Unless something nudges me.
Unless some stray little fact attaches itself to one of my characters. Unless a chance description makes me think of a new setting. Or a plot twist. Or a scene.
That is what I write down.
Not the dates and names and details that I don't care about. I capture the images, moments, and descriptions that are already switching from fact to fiction.
I try to be a story-seer and story-breather when I pick up an encyclopedia. Whatever trips that internal story sensor: I write that down, as completely as I can.
With whatever imagery, whatever dialogue, whatever else I can.
And I keep alllllllllll those notes in my passive idea files.
Trust me. It's a game changer.
3. Run down all the rabbit trails.
Part of the point of this whole exercise is to keep my curiosity at a healthy, strong level.
So, I do keep myself within a time limit. (Fifteen minutes each morning, or a longer session now and then. Or, between projects, maybe a whole day of exploration.)
But within that time limit, I can do whatever I want.
If an encyclopedia entry mentions something that intrigues me for some reason, I track down more information.
If I can't visualize what they're talking about, I do a quick Google images search, or I chase down video footage.
My process: I always start with a physical page, a hard copy of the encyclopedia... But then I supplement it with the glories of the Internet.
4. And then I trust my crazy imagination.
All this gathering of images and facts, all these dalliances with encyclopedias and random fact-full books: it seeds the imagination.
And this will save your idea-making bacon.
The imagination can do a lot. It can get you out of every single plot problem, every dead end in your writing. It really is your super power as a writer. (That and a consistent words-onto-paper habit.)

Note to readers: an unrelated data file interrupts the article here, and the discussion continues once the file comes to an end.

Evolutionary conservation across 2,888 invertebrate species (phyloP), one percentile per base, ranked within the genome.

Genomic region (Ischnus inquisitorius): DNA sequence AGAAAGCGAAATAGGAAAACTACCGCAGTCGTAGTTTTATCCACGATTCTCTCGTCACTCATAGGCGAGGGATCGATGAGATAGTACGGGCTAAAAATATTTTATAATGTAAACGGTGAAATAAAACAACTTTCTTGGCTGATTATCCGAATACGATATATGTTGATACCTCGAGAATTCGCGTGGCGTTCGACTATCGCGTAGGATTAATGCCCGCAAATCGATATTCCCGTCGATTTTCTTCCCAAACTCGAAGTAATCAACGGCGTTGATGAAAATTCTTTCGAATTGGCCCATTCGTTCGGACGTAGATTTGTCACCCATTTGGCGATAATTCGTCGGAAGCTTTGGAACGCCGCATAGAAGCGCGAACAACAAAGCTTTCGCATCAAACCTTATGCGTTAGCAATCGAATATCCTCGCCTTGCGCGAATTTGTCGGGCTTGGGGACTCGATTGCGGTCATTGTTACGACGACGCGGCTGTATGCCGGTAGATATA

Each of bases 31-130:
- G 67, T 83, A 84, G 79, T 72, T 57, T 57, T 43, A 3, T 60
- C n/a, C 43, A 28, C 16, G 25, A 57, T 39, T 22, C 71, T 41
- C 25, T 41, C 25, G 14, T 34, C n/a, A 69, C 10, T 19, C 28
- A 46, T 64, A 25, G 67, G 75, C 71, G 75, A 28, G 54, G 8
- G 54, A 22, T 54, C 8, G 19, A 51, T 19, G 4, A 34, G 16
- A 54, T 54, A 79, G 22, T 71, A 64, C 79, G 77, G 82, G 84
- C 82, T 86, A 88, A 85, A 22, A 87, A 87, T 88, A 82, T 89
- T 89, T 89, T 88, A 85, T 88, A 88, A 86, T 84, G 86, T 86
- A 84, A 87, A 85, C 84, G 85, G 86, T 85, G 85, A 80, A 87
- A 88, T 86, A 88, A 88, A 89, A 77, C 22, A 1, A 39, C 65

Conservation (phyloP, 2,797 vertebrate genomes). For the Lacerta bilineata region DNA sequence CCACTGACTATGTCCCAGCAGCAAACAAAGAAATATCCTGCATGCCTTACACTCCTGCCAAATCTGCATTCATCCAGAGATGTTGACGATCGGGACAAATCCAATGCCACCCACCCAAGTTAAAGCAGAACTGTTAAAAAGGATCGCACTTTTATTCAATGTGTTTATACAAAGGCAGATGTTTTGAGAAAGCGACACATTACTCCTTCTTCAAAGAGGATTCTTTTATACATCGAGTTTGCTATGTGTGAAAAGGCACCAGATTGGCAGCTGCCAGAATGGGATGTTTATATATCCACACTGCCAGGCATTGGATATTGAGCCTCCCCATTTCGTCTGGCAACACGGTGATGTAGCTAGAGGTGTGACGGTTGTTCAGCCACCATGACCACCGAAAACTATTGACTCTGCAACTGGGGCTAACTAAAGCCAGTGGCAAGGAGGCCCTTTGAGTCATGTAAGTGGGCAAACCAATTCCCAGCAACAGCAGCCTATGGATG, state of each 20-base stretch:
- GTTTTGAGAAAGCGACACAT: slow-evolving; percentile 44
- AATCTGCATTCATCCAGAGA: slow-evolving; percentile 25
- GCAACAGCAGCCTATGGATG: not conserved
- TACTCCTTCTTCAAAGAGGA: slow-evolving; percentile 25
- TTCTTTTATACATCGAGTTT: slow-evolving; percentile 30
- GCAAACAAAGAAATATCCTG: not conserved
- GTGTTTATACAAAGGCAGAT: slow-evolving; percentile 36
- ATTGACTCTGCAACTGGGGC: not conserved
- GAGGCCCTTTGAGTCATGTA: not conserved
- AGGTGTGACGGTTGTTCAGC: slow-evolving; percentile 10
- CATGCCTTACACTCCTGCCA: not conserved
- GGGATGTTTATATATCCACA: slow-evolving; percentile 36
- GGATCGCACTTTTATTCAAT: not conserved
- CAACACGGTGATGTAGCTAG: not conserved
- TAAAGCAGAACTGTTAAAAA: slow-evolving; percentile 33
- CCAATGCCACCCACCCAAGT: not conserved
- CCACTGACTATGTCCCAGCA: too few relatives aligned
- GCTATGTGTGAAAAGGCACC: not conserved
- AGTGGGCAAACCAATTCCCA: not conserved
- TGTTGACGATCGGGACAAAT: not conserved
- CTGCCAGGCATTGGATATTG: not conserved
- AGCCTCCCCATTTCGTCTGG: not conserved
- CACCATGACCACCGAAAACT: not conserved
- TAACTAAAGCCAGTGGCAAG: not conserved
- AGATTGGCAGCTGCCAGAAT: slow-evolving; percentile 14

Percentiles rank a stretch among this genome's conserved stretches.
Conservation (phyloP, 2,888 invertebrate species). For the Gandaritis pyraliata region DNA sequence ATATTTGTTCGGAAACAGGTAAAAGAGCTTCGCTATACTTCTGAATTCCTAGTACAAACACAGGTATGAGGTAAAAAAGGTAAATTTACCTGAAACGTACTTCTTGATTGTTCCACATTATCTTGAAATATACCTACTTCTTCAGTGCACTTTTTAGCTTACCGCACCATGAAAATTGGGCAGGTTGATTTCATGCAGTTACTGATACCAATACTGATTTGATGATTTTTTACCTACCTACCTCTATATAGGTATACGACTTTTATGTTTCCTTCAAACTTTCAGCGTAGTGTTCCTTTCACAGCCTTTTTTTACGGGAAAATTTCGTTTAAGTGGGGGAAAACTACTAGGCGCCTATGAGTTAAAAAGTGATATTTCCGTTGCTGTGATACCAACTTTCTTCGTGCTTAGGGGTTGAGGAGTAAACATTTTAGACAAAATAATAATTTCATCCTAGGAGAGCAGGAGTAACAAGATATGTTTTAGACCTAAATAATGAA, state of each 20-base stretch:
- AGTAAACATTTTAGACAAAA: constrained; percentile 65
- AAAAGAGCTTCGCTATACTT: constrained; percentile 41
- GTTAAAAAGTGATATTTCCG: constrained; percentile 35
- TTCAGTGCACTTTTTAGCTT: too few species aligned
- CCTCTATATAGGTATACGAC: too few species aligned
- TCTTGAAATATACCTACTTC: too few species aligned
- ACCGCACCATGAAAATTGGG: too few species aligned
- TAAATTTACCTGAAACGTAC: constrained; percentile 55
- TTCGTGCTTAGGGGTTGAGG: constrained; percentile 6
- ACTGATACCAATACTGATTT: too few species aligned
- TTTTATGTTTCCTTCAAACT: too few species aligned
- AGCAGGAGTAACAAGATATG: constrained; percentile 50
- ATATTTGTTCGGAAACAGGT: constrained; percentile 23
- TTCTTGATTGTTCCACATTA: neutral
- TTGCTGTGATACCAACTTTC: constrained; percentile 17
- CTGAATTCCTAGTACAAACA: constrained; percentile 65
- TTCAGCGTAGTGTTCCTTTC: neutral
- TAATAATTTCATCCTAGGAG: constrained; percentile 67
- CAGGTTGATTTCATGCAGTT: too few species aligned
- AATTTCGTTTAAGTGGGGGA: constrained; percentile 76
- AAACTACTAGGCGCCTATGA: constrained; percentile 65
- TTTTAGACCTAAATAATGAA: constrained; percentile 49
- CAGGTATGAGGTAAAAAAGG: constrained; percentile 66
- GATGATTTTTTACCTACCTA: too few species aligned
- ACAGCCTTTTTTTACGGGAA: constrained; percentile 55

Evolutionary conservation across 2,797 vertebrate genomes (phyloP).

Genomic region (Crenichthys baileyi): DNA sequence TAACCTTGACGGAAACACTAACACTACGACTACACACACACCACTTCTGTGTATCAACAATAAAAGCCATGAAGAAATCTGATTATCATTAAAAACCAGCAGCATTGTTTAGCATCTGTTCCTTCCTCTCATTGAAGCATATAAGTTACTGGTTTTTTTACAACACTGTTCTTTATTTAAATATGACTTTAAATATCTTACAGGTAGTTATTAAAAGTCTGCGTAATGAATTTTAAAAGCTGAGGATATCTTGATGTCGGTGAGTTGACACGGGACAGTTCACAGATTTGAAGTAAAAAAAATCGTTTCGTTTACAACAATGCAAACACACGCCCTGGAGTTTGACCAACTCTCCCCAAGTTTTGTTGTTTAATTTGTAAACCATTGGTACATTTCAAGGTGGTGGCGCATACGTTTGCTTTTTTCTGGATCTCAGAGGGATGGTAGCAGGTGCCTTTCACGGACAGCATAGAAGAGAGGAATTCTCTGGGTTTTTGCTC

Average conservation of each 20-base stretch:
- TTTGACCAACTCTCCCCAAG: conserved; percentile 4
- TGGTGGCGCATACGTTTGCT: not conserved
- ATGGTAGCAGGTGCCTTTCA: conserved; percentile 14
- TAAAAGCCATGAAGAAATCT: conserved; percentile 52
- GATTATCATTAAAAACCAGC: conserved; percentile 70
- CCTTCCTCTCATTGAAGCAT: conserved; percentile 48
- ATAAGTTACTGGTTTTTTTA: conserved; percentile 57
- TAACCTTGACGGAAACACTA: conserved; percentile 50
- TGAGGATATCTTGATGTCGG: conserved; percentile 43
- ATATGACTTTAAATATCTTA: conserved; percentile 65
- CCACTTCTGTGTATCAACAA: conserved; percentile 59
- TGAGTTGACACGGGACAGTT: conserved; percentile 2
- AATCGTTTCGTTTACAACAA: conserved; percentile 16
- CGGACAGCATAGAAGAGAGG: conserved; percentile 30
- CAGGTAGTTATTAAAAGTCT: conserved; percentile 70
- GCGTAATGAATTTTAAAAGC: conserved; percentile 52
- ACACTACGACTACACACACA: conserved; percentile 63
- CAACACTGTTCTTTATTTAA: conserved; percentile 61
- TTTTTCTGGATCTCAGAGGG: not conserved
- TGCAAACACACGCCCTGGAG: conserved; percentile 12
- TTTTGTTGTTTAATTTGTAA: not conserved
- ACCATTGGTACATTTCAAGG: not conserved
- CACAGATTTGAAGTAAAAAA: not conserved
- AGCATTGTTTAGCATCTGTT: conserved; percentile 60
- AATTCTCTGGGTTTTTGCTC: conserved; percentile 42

But it can't do much if it's been starved to death.
So I've learned to lean in to these little explorations. I go deep. I read slow.
And I let my imagination glean what it will. I've realized that I can trust it: it's storing up more than I know.
Bits of my readings can resurface months later--tidbits that I didn't even write down. The imagination shows up and unlocks a plot problem with them and then... I feel like a genius.
Which is one of those times when it is lovely to be a writer.
5. And then this: It's super fun.
So recently I was looking at gorgeous, stirring images of the Cotopaxi volcano, and then pictures of barrows in the Cotswolds, and my imagination was having a FIELD DAY. Telling me all kinds of interesting things to write down. Creating alternative landscapes and filling them with people and plot twists...
THOSE TIMES. When you feel idea-rich and word-plentiful.
Those are the times when this writing life fits. When it feels good, when the work is pleasant.
And it's that much easier to hit the desk the next day and the next.
Isn't that a habit worth having?
So that's how it works for me. I kick off my work days with fifteen minutes in a 1965 Encyclopedia Britannica. (Plenty of that old-book smell.)
My imagination grabs ideas, cracks its knuckles, and gets to work.
This is one of the many things that keeps my writing practice healthy and alive.